In the midst of the Corona-crisis and the shut down after March this year many universities, schools and workplaces have had to act before thinking, and they may have chosen digital alternatives that they maybe would not have chosen in normal circumstances. It is not new that teaching is founded on ethics, but the new situation forces educators to take ethical consideration in a wider area than before. How can we ensure the core ethical dimensions underlying the success and achievements of our longstanding education systems are maintained in the digital transfer?
We have interviewed the leader of NORDE – Norsk råd for digital etikk/Norwegian Council for Digital Ethics – Leonora Onarheim Bergsjø about some of the many facets of digital ethics in higher education and workplace training.
What do you mean by digital ethics in education and training?
To reflect upon the ethics of technology, digital ethics, is to analyse and understand new tech, what it can do, and to discuss how it may affect society, in order to decide how we should and must use it to live up to the goal: AI for good. To integrate digital ethics in education and training is pivotal to reach this goal.
How does digitalization affect education practitioners?
I would say that digitalization affects education practitioners in every way.
What would you choose in a perfect world: Better user experience systems or higher digital skills in the population?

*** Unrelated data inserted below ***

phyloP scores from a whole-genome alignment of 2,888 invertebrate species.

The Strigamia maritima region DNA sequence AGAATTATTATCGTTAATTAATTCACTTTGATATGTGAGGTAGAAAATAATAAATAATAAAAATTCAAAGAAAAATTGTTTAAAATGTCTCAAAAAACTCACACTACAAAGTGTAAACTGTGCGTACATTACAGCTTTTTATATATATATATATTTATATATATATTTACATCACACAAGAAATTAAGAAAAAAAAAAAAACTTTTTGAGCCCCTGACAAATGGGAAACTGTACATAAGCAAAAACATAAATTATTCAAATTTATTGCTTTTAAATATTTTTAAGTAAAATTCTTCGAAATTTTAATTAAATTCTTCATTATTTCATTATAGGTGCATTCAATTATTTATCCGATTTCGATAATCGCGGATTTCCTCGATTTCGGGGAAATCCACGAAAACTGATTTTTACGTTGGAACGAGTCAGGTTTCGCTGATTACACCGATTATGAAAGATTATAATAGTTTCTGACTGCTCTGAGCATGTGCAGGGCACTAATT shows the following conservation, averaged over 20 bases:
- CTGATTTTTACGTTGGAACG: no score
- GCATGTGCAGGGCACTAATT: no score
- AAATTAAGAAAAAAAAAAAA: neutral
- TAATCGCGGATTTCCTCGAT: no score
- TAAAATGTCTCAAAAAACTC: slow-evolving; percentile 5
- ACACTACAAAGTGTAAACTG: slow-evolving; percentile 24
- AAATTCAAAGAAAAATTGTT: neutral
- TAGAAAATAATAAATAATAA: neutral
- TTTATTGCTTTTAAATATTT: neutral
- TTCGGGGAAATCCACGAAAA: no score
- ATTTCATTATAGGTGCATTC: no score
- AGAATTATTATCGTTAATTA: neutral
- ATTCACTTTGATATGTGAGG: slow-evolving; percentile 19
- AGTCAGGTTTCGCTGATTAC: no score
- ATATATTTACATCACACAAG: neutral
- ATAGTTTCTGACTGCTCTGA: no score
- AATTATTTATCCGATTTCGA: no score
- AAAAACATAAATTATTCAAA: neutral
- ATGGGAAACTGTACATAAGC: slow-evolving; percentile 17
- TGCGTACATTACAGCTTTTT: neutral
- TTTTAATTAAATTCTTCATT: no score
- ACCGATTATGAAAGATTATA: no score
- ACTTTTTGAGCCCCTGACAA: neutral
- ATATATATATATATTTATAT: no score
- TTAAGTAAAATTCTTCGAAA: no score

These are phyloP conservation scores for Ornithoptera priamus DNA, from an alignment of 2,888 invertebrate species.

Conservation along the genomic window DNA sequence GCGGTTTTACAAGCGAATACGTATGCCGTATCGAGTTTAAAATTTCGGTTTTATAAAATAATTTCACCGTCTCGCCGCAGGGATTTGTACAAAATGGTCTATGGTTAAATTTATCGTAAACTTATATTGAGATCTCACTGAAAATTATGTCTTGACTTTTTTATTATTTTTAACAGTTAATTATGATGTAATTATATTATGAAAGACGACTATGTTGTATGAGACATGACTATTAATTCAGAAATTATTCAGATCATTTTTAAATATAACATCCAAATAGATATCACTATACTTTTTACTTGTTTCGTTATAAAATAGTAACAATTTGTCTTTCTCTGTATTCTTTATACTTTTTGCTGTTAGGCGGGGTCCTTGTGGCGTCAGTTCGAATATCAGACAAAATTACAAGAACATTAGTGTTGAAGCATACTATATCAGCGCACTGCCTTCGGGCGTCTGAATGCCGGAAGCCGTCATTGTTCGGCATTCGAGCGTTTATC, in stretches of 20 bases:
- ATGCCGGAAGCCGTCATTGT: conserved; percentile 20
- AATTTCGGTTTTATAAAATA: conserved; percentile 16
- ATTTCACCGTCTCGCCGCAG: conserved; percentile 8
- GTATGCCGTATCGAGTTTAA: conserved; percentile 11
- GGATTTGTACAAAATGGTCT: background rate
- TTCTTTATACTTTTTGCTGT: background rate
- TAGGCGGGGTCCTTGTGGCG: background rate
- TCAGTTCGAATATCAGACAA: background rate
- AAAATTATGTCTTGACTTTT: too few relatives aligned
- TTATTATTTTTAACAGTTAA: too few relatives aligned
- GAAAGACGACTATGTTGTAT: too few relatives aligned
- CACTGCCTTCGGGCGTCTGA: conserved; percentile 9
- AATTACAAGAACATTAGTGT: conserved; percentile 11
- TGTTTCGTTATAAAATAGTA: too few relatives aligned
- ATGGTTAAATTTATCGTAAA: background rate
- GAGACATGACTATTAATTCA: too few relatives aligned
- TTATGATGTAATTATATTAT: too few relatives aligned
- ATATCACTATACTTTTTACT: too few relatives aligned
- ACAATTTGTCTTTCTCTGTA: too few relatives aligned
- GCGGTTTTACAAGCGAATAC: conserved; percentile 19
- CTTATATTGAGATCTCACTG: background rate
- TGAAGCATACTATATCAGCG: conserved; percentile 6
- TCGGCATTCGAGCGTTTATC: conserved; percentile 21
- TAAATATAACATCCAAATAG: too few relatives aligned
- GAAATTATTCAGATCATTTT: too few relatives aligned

These are two typical approaches – to focus on the user or the system. I don’t think it is an either – or. We need to strengthen the digital skills of individual users, but we should also make the systems more transparent and easier to understand, as well as more ethical. There are many ways to make systems more ethical, as we will discuss during our session, Digital Ethics in Education and Training.
How can educators make a difference in bridging the digital divide/gap (by increasing the competence and the user experience for both students and education professionals)?
We need to empower students at all levels as well as professional practitioners by teaching and practicing digital ethics.
Does the increased use of technology lead to expectations that professionals will need to be available 24/7?
Since it is now possible to be available around the clock, many people think that they should be. But considering how being online and reacting to notifications all the time is bad for our health; I don’t think we should be. I would even say that it would be unethical to expect us to be available all the time.
Digital ethics is part of the curriculum in most countries – is this enough or should the focus be elsewhere?
Is it, really? My impression is that there is not enough training in ethical reflection on new technology.
Are you an optimist regarding digital ethics?
I call myself an “optimist by choice”. Some people say that privacy is dead, that too much power is already at the hands of the multinational corporates, and that normal people like us can’t do anything to change it. I hope that they’re wrong and I plan on working hard to show it.
What are the main obstacles for digital ethics in education in 2020?
Yes, this is a great question! And a question that every practitioner should be discussing with their colleagues. I think the answer will differ between different institutions and countries.
There is one thing that is for sure, and that is that the COVID-19 has led to changes we may never have seen under other circumstances. But now it is time to roll up one’s sleeves and base further practices on an ethical ground, because, as Leonora says, digitalization affects education practitioners in every way.
Meet Leonora Onarheim Bergsjø and her two international colleagues Meeri Haataja and Gry Hasselbalch in a conversation led by Elisabeth Bøe about digital ethics in education and training at OEB 20 on Monday Nov 30th from 16:00 – 17:00.
Written by Katrine Utgård, senior advisor and Karoline Tellum-Djarrayain Skills Norway